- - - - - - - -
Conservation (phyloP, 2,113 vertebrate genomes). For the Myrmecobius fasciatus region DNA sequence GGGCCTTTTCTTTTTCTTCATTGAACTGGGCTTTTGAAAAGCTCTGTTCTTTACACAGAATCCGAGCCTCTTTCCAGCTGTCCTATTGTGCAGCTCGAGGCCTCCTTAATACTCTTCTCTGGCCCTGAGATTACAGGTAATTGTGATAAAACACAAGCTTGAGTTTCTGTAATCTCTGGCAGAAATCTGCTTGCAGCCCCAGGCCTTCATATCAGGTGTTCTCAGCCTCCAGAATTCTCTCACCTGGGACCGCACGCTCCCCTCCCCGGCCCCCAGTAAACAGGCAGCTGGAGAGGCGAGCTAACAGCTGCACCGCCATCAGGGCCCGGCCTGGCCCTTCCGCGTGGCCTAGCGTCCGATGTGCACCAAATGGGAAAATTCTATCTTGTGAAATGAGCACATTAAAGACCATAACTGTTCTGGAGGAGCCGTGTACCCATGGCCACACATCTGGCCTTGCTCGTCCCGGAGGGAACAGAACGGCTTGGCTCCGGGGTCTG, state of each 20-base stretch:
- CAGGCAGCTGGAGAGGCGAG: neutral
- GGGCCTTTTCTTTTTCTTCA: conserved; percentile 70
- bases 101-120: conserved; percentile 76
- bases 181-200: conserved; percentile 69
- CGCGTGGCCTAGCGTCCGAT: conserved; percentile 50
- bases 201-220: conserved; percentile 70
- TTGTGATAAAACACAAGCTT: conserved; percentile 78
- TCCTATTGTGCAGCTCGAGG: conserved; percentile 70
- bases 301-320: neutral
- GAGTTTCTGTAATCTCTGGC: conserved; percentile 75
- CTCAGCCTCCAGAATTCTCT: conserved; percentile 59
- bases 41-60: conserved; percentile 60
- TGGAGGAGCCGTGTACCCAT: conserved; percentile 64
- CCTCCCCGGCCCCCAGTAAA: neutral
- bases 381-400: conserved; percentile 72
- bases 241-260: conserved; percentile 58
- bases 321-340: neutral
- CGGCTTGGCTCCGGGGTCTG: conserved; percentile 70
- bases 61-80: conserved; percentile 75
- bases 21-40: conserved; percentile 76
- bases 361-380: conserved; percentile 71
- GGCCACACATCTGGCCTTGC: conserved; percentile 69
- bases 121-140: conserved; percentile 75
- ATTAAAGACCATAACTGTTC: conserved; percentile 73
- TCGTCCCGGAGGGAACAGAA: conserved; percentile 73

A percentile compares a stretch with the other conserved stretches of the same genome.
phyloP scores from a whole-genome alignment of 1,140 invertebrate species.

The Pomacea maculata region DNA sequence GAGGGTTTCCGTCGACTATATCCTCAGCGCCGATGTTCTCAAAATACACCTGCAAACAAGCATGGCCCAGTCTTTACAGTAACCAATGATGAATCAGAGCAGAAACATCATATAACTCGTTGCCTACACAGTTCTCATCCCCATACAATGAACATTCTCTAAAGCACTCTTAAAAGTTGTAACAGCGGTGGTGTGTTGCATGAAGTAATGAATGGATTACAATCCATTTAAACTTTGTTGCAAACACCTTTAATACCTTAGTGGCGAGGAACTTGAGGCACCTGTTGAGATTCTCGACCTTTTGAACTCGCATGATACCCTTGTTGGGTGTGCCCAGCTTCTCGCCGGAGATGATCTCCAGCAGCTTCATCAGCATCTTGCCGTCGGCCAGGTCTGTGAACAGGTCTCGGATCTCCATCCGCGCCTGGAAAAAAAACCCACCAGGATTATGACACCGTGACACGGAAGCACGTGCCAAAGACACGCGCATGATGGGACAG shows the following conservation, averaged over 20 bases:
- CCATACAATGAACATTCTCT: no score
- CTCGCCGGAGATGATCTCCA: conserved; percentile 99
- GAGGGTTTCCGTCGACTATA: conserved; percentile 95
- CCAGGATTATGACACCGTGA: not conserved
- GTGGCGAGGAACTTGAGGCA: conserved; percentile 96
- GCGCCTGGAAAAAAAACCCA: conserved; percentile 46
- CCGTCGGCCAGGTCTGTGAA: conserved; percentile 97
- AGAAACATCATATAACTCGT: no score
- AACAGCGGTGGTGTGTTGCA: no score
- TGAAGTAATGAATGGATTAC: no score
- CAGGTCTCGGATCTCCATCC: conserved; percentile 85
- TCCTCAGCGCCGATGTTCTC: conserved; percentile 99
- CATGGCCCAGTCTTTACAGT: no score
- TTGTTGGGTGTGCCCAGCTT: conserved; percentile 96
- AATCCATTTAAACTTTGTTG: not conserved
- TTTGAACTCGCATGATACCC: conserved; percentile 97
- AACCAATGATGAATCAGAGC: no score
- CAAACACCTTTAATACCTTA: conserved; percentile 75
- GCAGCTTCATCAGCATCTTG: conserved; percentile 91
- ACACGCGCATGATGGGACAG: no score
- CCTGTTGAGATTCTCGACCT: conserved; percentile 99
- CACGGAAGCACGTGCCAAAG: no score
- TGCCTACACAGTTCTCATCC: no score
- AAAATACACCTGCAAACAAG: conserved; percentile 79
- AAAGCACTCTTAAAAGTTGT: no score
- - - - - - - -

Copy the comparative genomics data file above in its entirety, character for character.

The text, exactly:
Conservation (phyloP, 2,113 vertebrate genomes). For the Myrmecobius fasciatus region DNA sequence GGGCCTTTTCTTTTTCTTCATTGAACTGGGCTTTTGAAAAGCTCTGTTCTTTACACAGAATCCGAGCCTCTTTCCAGCTGTCCTATTGTGCAGCTCGAGGCCTCCTTAATACTCTTCTCTGGCCCTGAGATTACAGGTAATTGTGATAAAACACAAGCTTGAGTTTCTGTAATCTCTGGCAGAAATCTGCTTGCAGCCCCAGGCCTTCATATCAGGTGTTCTCAGCCTCCAGAATTCTCTCACCTGGGACCGCACGCTCCCCTCCCCGGCCCCCAGTAAACAGGCAGCTGGAGAGGCGAGCTAACAGCTGCACCGCCATCAGGGCCCGGCCTGGCCCTTCCGCGTGGCCTAGCGTCCGATGTGCACCAAATGGGAAAATTCTATCTTGTGAAATGAGCACATTAAAGACCATAACTGTTCTGGAGGAGCCGTGTACCCATGGCCACACATCTGGCCTTGCTCGTCCCGGAGGGAACAGAACGGCTTGGCTCCGGGGTCTG, state of each 20-base stretch:
- CAGGCAGCTGGAGAGGCGAG: neutral
- GGGCCTTTTCTTTTTCTTCA: conserved; percentile 70
- bases 101-120: conserved; percentile 76
- bases 181-200: conserved; percentile 69
- CGCGTGGCCTAGCGTCCGAT: conserved; percentile 50
- bases 201-220: conserved; percentile 70
- TTGTGATAAAACACAAGCTT: conserved; percentile 78
- TCCTATTGTGCAGCTCGAGG: conserved; percentile 70
- bases 301-320: neutral
- GAGTTTCTGTAATCTCTGGC: conserved; percentile 75
- CTCAGCCTCCAGAATTCTCT: conserved; percentile 59
- bases 41-60: conserved; percentile 60
- TGGAGGAGCCGTGTACCCAT: conserved; percentile 64
- CCTCCCCGGCCCCCAGTAAA: neutral
- bases 381-400: conserved; percentile 72
- bases 241-260: conserved; percentile 58
- bases 321-340: neutral
- CGGCTTGGCTCCGGGGTCTG: conserved; percentile 70
- bases 61-80: conserved; percentile 75
- bases 21-40: conserved; percentile 76
- bases 361-380: conserved; percentile 71
- GGCCACACATCTGGCCTTGC: conserved; percentile 69
- bases 121-140: conserved; percentile 75
- ATTAAAGACCATAACTGTTC: conserved; percentile 73
- TCGTCCCGGAGGGAACAGAA: conserved; percentile 73

A percentile compares a stretch with the other conserved stretches of the same genome.
phyloP scores from a whole-genome alignment of 1,140 invertebrate species.

The Pomacea maculata region DNA sequence GAGGGTTTCCGTCGACTATATCCTCAGCGCCGATGTTCTCAAAATACACCTGCAAACAAGCATGGCCCAGTCTTTACAGTAACCAATGATGAATCAGAGCAGAAACATCATATAACTCGTTGCCTACACAGTTCTCATCCCCATACAATGAACATTCTCTAAAGCACTCTTAAAAGTTGTAACAGCGGTGGTGTGTTGCATGAAGTAATGAATGGATTACAATCCATTTAAACTTTGTTGCAAACACCTTTAATACCTTAGTGGCGAGGAACTTGAGGCACCTGTTGAGATTCTCGACCTTTTGAACTCGCATGATACCCTTGTTGGGTGTGCCCAGCTTCTCGCCGGAGATGATCTCCAGCAGCTTCATCAGCATCTTGCCGTCGGCCAGGTCTGTGAACAGGTCTCGGATCTCCATCCGCGCCTGGAAAAAAAACCCACCAGGATTATGACACCGTGACACGGAAGCACGTGCCAAAGACACGCGCATGATGGGACAG shows the following conservation, averaged over 20 bases:
- CCATACAATGAACATTCTCT: no score
- CTCGCCGGAGATGATCTCCA: conserved; percentile 99
- GAGGGTTTCCGTCGACTATA: conserved; percentile 95
- CCAGGATTATGACACCGTGA: not conserved
- GTGGCGAGGAACTTGAGGCA: conserved; percentile 96
- GCGCCTGGAAAAAAAACCCA: conserved; percentile 46
- CCGTCGGCCAGGTCTGTGAA: conserved; percentile 97
- AGAAACATCATATAACTCGT: no score
- AACAGCGGTGGTGTGTTGCA: no score
- TGAAGTAATGAATGGATTAC: no score
- CAGGTCTCGGATCTCCATCC: conserved; percentile 85
- TCCTCAGCGCCGATGTTCTC: conserved; percentile 99
- CATGGCCCAGTCTTTACAGT: no score
- TTGTTGGGTGTGCCCAGCTT: conserved; percentile 96
- AATCCATTTAAACTTTGTTG: not conserved
- TTTGAACTCGCATGATACCC: conserved; percentile 97
- AACCAATGATGAATCAGAGC: no score
- CAAACACCTTTAATACCTTA: conserved; percentile 75
- GCAGCTTCATCAGCATCTTG: conserved; percentile 91
- ACACGCGCATGATGGGACAG: no score
- CCTGTTGAGATTCTCGACCT: conserved; percentile 99
- CACGGAAGCACGTGCCAAAG: no score
- TGCCTACACAGTTCTCATCC: no score
- AAAATACACCTGCAAACAAG: conserved; percentile 79
- AAAGCACTCTTAAAAGTTGT: no score